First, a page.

The Commission has published a Communication on the situation of basic research in the EU, calling upon governments to boost investment in this key area in order to keep up with the US.
With the aim of sparking off a debate on how to promote basic
research in Europe, the Commission on 15 January 2004 published a
Communication on "Europe and fundamental research". Commissioner
Busquin said that the paper was designed to act as a "wake-up call"
for Europe to realise that it is quickly losing ground in the area
compared to the US and Japan. Fundamental research, he said, is key
to growth, competitiveness and better quality of life, and must not
'Basic research' is driven by a researcher's interest in a
scientific question with no immediate or obvious commercial value.
Nonetheless, results of basic research have often led to
ground-breaking scientific discoveries such as the DNA and X-rays
and inventions like the Internet. Basic research also plays a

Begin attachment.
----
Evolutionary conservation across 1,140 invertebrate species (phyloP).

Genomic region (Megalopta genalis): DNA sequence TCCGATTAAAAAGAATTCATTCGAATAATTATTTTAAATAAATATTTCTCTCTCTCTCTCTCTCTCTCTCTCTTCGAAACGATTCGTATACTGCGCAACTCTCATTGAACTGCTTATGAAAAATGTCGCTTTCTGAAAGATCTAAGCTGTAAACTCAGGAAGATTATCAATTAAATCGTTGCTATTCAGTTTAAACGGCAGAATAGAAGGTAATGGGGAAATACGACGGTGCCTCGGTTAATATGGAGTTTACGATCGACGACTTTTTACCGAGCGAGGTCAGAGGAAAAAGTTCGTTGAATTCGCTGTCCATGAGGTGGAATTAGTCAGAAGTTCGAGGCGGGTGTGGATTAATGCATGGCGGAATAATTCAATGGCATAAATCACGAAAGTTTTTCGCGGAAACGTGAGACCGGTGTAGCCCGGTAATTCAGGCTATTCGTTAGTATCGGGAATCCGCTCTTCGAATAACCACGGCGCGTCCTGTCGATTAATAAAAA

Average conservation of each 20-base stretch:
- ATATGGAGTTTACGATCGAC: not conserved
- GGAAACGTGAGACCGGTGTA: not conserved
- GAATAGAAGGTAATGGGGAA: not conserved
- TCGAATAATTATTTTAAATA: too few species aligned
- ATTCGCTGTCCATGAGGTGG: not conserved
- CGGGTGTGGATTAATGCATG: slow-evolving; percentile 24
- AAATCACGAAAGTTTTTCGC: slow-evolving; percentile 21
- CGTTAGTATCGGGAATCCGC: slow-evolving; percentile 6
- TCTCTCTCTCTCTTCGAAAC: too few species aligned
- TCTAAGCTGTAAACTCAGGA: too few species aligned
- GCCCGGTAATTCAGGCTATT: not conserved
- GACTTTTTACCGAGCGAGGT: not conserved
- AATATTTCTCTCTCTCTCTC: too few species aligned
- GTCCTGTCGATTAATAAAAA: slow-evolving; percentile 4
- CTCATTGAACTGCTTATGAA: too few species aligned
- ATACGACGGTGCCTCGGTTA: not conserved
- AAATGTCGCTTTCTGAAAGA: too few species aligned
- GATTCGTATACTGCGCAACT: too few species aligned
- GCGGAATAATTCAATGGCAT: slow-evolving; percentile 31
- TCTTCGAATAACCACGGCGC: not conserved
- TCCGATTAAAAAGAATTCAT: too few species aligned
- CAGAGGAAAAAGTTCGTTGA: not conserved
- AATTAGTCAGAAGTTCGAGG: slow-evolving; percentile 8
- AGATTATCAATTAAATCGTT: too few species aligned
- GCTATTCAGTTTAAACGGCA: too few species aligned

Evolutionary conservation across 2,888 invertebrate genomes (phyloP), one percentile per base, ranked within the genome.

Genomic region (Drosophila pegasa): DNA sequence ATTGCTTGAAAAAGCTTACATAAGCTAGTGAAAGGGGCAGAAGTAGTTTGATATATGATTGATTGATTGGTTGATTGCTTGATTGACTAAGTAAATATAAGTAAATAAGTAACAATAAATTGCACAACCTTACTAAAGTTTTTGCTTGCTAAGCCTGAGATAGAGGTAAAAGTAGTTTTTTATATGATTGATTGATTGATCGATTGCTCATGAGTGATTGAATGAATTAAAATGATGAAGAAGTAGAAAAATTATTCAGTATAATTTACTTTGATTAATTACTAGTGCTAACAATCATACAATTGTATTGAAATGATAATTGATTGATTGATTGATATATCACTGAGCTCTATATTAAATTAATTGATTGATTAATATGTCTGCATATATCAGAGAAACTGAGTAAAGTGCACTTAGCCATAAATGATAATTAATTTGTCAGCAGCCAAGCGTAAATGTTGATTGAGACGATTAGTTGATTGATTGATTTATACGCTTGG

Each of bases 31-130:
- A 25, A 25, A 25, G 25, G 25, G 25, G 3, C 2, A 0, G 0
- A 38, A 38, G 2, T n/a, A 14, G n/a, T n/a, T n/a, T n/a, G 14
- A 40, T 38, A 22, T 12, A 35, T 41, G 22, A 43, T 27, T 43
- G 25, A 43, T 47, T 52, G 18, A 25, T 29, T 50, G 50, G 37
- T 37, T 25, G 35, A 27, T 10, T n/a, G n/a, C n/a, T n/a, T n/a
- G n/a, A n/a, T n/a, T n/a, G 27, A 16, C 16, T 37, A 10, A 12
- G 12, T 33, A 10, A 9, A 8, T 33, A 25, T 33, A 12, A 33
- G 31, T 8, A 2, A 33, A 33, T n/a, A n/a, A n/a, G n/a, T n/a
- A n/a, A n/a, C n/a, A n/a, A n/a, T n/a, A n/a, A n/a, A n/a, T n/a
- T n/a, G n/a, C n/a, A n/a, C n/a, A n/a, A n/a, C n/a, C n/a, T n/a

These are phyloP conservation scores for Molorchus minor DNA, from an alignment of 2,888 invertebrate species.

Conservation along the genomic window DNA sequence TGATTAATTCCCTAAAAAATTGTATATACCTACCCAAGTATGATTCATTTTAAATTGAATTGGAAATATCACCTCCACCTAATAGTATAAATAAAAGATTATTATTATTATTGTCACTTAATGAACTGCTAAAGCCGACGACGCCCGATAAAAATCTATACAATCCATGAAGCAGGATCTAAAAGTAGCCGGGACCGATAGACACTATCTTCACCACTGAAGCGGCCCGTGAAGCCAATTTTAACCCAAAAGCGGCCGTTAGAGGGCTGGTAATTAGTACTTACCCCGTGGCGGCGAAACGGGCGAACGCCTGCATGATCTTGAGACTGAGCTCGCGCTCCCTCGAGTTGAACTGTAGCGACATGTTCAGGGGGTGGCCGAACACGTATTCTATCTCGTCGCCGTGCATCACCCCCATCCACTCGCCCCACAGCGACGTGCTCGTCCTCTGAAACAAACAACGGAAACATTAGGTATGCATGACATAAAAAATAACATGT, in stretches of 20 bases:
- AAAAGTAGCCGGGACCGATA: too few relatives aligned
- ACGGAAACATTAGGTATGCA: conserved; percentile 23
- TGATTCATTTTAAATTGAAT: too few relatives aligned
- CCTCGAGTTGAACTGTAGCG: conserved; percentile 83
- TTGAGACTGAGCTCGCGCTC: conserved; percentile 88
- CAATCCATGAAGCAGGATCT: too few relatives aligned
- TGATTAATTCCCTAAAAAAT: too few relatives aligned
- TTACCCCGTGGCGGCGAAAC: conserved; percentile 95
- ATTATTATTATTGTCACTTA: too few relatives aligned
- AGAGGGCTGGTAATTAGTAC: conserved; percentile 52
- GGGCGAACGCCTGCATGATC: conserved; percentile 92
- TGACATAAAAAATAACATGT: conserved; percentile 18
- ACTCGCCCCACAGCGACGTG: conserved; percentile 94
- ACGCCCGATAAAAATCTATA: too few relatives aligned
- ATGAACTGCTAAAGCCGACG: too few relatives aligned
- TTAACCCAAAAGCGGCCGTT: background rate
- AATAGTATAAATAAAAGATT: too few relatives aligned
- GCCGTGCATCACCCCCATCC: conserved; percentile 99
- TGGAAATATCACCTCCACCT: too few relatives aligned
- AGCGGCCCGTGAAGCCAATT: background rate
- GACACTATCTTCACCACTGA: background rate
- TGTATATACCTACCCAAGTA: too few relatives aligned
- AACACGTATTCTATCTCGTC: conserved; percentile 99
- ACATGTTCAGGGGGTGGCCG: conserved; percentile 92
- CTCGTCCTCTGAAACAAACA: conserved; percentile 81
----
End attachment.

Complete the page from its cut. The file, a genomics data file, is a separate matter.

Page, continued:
crucial rule in the training of scientists.
While the EU held a leading position in basic research in the
early 20th century, this has been overshadowed by other fields
which are seen to be more profitable, such as applied,
The Commission's initiative comes at the time when public
research organisations have showed their dismay at governments'
failures to increase research budgets despite their pledge to
targetas set out by the 2002 Barcelona
Council. In France, more than 5,500 leading researchers have signed
an internet petition threatening to resign from their positions if
their demands for boosting national research are not met (see